Dem lawmaker calls Pakistan a 'schizophrenic' nuclear power

Rep. Brad Sherman (D-Calif.) on Wednesday said the discovery of Osama bin Laden so close to a top Pakistani military academy indicates that some high-ranking Pakistani officials undoubtedly knew his whereabouts. 

The Democratic lawmaker, a key voice on anti-terrorism issues, said repeatedly that this is evidence that Pakistan is a "schizophrenic nuclear power."

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"Pakistan is not a singular entity, it's a schizophrenic superpower, a schizophrenic nuclear power," Sherman said in a C-SPAN interview. "The fact is, there were elements of Pakistan that I'm sure knew [bin Laden's location], and there were elements that did not."

Sherman, the ranking member of the House Foreign Affairs Subcommittee on Terrorism, was briefed Tuesday on the raid that ended in the killing of bin Laden early Monday morning in Pakistan. He said on C-SPAN that he believes there is "some real anger toward Pakistan in the upper reaches of the American government."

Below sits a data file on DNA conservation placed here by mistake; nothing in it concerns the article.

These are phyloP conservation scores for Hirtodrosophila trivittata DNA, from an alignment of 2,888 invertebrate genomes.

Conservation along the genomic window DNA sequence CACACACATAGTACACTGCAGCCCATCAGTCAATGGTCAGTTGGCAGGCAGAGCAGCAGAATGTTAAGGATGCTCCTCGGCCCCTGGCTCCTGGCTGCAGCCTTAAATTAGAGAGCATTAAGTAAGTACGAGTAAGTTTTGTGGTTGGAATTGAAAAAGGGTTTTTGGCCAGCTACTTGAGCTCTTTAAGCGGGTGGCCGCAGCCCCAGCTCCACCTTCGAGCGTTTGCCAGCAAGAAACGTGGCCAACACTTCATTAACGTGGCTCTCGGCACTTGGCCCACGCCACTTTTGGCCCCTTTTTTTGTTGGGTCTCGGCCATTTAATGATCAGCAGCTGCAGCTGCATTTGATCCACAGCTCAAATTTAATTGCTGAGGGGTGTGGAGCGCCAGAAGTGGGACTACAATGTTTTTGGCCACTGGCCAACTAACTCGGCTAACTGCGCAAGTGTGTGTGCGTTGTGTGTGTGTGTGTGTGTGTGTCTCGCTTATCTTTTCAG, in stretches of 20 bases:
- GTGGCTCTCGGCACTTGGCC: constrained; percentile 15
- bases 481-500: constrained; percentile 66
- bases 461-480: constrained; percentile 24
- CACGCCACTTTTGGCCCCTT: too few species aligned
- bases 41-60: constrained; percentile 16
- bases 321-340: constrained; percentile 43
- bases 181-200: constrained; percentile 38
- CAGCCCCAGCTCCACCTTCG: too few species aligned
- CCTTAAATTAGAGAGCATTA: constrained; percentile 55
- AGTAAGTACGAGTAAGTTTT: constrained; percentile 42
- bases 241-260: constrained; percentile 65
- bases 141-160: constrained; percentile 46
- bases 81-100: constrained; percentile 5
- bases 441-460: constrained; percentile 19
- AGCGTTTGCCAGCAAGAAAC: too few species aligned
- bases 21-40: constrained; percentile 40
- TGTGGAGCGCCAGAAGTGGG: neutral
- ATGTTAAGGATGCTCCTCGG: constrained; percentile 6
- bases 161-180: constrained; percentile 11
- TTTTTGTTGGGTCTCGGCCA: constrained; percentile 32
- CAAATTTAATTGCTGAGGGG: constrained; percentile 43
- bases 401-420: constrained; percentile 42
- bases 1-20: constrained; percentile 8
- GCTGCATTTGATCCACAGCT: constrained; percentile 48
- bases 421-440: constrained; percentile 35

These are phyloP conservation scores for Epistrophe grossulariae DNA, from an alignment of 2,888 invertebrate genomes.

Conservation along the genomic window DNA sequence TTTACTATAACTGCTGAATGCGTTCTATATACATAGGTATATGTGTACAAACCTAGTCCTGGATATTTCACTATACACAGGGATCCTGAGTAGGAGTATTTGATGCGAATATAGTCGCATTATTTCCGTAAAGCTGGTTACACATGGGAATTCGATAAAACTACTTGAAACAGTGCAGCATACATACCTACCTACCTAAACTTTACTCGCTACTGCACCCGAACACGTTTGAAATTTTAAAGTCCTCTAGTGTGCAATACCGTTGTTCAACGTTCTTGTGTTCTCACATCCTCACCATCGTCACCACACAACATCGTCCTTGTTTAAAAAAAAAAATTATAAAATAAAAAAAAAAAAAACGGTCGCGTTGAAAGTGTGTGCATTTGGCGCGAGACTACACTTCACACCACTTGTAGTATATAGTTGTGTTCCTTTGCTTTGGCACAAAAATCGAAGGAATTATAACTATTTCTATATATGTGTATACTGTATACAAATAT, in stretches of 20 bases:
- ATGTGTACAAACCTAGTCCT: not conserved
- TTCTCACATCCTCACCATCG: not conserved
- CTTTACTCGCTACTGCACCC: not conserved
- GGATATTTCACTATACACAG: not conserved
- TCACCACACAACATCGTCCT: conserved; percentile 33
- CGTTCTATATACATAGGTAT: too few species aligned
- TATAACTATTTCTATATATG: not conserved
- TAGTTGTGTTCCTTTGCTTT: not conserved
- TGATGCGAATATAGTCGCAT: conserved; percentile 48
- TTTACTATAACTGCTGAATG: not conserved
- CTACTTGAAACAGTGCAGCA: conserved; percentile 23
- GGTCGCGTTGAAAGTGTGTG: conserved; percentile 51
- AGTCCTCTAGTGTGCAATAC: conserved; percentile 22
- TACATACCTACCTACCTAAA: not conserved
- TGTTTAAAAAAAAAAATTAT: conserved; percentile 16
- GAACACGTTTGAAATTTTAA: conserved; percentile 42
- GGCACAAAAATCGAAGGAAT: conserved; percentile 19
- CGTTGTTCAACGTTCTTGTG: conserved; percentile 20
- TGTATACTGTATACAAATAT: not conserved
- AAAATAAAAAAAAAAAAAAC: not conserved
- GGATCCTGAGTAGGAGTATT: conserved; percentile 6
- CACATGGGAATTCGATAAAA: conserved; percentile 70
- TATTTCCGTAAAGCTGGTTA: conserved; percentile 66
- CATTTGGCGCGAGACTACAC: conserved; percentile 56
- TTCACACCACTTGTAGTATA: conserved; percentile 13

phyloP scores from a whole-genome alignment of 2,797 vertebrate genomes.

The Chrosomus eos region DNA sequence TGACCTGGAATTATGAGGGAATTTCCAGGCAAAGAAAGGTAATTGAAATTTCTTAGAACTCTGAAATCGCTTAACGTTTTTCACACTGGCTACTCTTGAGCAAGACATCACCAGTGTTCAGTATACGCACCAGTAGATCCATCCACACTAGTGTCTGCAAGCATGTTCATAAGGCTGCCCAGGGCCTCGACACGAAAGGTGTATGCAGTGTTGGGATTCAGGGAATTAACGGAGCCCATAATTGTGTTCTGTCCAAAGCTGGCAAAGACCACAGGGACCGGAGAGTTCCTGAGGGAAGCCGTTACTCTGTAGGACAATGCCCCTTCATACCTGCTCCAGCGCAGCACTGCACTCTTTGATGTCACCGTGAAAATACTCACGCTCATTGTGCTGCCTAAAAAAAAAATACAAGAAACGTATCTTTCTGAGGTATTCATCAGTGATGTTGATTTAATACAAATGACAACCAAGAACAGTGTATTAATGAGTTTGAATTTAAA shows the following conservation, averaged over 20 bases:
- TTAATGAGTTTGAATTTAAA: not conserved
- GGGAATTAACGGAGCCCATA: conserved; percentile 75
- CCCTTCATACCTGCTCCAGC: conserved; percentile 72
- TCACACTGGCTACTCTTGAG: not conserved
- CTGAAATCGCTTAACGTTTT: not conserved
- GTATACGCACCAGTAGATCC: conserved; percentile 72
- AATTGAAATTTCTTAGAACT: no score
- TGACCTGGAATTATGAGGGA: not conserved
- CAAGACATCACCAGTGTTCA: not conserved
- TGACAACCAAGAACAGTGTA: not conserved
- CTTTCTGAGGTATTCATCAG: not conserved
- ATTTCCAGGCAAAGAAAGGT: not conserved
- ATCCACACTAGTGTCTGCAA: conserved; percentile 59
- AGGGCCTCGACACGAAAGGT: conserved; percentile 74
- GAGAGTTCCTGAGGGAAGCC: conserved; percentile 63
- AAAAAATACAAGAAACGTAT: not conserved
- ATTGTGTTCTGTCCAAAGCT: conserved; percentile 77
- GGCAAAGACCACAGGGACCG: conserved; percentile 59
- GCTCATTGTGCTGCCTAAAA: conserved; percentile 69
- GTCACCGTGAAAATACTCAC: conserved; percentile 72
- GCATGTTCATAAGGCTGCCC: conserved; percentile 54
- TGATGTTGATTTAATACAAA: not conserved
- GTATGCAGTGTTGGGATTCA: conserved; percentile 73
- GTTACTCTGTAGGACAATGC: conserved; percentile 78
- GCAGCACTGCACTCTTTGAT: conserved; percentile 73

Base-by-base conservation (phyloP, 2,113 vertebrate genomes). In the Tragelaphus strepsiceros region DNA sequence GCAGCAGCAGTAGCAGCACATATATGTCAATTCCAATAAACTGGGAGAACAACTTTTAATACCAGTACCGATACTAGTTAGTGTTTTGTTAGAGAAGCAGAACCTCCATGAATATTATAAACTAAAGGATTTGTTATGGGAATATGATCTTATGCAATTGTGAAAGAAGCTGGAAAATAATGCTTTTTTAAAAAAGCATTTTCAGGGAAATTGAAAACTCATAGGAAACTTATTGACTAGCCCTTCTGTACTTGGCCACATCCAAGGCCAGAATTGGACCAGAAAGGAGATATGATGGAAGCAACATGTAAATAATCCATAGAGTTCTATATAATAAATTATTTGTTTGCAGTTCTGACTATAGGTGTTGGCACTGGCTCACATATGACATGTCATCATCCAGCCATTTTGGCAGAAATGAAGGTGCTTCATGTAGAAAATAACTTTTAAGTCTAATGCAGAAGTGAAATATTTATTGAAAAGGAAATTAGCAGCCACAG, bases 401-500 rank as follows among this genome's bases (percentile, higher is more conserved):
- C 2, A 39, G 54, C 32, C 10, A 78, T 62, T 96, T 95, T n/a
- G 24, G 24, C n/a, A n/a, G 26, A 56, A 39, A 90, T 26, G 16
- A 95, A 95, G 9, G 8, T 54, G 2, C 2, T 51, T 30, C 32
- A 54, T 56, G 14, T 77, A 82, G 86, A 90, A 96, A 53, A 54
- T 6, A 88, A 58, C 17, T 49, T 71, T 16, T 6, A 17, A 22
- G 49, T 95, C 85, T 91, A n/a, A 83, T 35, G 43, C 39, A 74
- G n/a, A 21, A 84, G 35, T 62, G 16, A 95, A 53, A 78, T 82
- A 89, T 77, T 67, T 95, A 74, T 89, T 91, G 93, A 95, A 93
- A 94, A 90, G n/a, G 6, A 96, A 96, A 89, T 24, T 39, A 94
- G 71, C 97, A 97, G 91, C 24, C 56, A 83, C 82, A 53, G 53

Sherman noted that bin Laden for some reason felt comfortable building his compound "down the street" from what he called Pakistan's West Point. "He must have thought, he must have been told, that this was a safe place to be cocooned with the Pakistani military," he said.

"This is the most dangerous situation in the world," he added. "You've got a nuclear power that is clearly schizophrenic, and has elements in it that, while [they] may not be al Qaeda, are at least al Qaeda-sympathetic."

For these reasons, Sherman said, U.S. aid to Pakistan must be carefully disbursed to ensure it does not fall into the wrong hands. "The aid has got to be carefully given, only to the right forces, only for the right reasons, and only in return for expected results," he said.

Sherman was also critical of U.S. actions after the military operation, particularly the decision by U.S. officials to publicize the fact that Pakistani officials did not know the raid was coming.

"My concern is, why were we rubbing the noses of Pakistani citizens in the fact that their sovereignty was violated and their military was unable to do anything about it?" he asked. Sherman said he got an "unremarkable" answer to this question in his briefing, but said he thinks "not a lot of thought" went into the issue.